(edited 1 year ago)
Original post by BrightBlueStar11
Thanks :smile: Yes, it answers my question

Also, can I also ask if the atom shown on the periodic table based on its most highest abundance? For example, if there are carbon-12 & carbon-13 and carbon-12 is the most abundance, then is the one shown on the periodic table carbon-12?


There's a 3 way choice

1. don't show the mass at all
2. show the mass of the most abundant isotope only - mass is shown as an integer (whole number)*
3. show the 'average' mass based on the natural abundance of the isotopes - mass is a decimal number
you can find examples of all these types

the third type would (probably) show the mass of H as 1.008 and the mass of C as 12.01

course natural abundance is actually a bit of a tricky idea - the relative abundance of carbon isotopes is going to be different in a lump of coal to a weetabix because C14 is unstable

*If there's no stable isotope as is the case with the very heaviest elements pick the one with the longest half life
The periodic table consists of elements ie. Gold, oxygen, carbon. The smaller number on these elements are the number of protons in an atom of that element. The bigger number is the number of protons and neutrons in an atom of that element.
Original post by BrightBlueStar11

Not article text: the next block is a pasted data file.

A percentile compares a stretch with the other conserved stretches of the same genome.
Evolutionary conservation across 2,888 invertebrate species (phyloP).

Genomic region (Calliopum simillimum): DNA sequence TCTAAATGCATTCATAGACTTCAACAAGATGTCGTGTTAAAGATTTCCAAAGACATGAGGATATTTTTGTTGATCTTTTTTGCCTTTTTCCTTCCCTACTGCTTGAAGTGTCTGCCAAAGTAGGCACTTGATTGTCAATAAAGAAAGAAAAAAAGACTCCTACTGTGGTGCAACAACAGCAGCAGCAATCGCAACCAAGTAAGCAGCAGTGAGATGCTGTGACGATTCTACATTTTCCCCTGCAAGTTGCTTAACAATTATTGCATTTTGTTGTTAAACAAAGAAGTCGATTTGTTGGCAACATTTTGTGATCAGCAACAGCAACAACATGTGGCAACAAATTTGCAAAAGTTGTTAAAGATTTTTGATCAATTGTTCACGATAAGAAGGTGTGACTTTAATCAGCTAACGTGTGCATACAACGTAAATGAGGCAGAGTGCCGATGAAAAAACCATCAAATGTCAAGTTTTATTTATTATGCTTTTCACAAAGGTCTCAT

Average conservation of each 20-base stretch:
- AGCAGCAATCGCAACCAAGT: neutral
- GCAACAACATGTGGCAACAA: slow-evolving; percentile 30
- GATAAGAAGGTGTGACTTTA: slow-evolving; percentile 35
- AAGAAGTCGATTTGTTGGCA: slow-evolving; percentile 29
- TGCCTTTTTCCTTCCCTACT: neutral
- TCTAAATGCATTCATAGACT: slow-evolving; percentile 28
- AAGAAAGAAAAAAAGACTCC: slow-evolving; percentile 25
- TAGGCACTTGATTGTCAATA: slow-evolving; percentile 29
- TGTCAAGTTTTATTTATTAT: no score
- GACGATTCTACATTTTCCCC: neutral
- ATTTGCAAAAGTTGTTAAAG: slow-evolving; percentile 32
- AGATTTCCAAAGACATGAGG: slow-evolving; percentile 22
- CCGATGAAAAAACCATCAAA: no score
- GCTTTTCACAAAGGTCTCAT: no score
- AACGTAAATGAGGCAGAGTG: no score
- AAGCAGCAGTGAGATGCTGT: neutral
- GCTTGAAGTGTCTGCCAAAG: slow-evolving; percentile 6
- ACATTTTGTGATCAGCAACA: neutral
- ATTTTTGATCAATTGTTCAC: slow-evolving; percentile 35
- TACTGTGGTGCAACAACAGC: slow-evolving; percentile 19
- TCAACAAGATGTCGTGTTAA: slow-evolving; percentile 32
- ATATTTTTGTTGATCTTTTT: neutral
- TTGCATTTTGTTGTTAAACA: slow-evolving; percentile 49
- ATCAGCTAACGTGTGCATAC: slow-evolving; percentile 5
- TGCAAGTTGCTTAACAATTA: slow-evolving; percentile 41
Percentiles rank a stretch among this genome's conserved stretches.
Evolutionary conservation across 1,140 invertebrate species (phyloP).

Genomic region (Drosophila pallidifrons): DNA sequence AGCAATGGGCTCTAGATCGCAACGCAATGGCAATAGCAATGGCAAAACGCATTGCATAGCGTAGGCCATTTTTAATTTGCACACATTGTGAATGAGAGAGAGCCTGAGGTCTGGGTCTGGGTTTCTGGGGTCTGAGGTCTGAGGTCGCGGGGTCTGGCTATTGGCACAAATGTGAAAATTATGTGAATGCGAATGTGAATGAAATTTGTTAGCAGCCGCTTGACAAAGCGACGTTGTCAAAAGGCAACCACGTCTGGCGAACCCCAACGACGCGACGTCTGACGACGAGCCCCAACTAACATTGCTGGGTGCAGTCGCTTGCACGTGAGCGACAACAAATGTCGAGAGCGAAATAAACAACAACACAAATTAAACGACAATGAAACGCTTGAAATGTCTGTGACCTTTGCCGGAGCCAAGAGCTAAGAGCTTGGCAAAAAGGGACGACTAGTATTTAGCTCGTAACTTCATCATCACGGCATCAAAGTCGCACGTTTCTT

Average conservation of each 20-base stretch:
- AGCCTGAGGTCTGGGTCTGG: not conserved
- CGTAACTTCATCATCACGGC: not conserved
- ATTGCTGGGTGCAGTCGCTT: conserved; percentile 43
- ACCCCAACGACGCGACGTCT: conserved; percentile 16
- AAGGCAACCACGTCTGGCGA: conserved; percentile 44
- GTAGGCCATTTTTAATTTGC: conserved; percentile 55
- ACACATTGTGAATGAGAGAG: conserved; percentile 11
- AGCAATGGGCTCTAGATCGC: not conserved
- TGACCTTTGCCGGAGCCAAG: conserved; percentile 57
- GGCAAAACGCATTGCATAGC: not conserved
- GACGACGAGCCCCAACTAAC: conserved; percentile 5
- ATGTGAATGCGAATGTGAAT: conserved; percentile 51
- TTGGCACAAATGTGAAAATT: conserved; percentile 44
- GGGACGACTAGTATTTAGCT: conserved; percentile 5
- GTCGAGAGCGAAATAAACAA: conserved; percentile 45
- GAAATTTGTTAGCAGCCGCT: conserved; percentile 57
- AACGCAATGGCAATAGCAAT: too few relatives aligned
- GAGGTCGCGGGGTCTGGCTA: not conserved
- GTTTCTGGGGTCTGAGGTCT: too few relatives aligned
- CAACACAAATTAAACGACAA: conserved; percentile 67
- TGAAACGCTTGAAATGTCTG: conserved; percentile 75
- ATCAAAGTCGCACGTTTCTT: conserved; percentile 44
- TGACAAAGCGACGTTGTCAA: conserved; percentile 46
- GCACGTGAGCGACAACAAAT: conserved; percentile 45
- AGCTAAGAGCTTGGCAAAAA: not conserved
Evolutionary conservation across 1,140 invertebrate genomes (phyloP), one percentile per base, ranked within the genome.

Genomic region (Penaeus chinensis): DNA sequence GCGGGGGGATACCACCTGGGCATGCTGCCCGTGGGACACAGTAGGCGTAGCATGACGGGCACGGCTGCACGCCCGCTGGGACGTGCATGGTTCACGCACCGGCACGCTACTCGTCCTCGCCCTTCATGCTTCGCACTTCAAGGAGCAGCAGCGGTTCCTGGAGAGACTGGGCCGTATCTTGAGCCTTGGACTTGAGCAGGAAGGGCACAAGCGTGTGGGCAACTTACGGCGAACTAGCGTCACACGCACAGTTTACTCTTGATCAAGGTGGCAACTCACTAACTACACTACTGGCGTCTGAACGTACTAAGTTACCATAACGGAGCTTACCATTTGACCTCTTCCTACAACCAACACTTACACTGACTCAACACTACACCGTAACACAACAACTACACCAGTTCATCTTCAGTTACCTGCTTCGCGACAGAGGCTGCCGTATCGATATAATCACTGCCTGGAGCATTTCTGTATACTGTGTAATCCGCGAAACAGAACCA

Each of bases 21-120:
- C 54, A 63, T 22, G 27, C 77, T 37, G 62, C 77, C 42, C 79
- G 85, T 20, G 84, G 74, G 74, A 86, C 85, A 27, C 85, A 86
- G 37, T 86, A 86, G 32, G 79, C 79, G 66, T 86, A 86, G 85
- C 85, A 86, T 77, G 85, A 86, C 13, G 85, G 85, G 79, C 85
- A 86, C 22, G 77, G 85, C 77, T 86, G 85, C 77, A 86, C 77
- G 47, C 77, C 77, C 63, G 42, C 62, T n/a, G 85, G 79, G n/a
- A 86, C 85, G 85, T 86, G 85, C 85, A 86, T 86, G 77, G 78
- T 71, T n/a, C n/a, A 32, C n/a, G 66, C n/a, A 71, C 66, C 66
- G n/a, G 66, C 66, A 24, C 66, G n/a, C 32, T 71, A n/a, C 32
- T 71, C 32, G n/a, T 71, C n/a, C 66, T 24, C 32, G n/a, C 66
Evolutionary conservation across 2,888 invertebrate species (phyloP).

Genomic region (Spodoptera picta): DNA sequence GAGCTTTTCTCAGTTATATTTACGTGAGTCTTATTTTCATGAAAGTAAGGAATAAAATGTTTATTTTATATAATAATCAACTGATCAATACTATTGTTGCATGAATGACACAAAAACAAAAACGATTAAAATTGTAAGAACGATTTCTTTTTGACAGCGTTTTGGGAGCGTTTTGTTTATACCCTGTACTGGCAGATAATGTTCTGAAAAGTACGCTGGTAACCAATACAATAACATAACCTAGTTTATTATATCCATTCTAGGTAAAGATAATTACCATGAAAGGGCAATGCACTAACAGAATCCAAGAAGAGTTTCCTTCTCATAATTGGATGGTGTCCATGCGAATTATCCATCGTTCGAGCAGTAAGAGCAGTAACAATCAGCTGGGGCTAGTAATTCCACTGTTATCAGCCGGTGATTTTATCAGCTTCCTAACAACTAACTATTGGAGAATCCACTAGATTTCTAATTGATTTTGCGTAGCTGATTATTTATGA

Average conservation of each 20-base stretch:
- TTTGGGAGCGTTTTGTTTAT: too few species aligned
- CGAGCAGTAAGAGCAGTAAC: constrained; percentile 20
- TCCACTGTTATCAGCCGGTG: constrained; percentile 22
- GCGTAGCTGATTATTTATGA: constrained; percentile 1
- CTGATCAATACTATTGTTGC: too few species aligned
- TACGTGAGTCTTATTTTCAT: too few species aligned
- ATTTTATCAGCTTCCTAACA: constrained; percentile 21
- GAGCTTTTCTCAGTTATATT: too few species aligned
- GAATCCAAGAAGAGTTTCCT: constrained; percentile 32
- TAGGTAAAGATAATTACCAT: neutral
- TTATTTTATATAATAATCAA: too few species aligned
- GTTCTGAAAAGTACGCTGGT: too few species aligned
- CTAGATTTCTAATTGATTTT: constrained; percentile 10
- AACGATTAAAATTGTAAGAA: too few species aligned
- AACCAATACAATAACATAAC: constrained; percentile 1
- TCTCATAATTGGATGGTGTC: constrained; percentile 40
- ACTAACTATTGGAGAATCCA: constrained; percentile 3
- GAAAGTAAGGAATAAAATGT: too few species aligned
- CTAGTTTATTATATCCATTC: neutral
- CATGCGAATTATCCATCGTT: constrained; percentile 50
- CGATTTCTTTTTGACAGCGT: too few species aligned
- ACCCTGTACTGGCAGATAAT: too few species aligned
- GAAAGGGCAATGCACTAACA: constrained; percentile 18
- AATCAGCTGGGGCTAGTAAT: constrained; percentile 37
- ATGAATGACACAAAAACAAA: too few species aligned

Thanks :smile: Yes, it answers my question

Also, can I also ask if the atom shown on the periodic table based on its most highest abundance? For example, if there are carbon-12 & carbon-13 and carbon-12 is the most abundance, then is the one shown on the periodic table carbon-12?

@MouldyVinegar pretty much explained it but yes, on a simplified periodic table (E.go the one you use at GCSE level IIRC) you will probably get a whole number (i.e. 12 for C) which refers to the most abundant isotope (for all intents and purposes). And as @TypicalNerd says, the mass number on a periodic table will probably really be the weighted mean mass of all the isotopes of an element (that is, weighted by abundance), which may be rounded in a simplified periodic table, or may be left to a couple of decimal places (but you will probably only come across this at A level or further). For example, if the mass number for carbon on a periodic table is 12, this might just be the rounded weighted mean mass, but also tells us the C-12 is the most abundant isotope. If we say 90% of the carbon on earth is in the form of C-12, and the other 10% is C-13, we end up with a relative atomic mass (weighted mean mass) of 12.1, rounded to 12. Because the actual relative atomic mass rounds to 12 rather than 13, we know that there is more C-12 than C-13. I’m not sure if I’ve explained that very well but I hope that makes sense!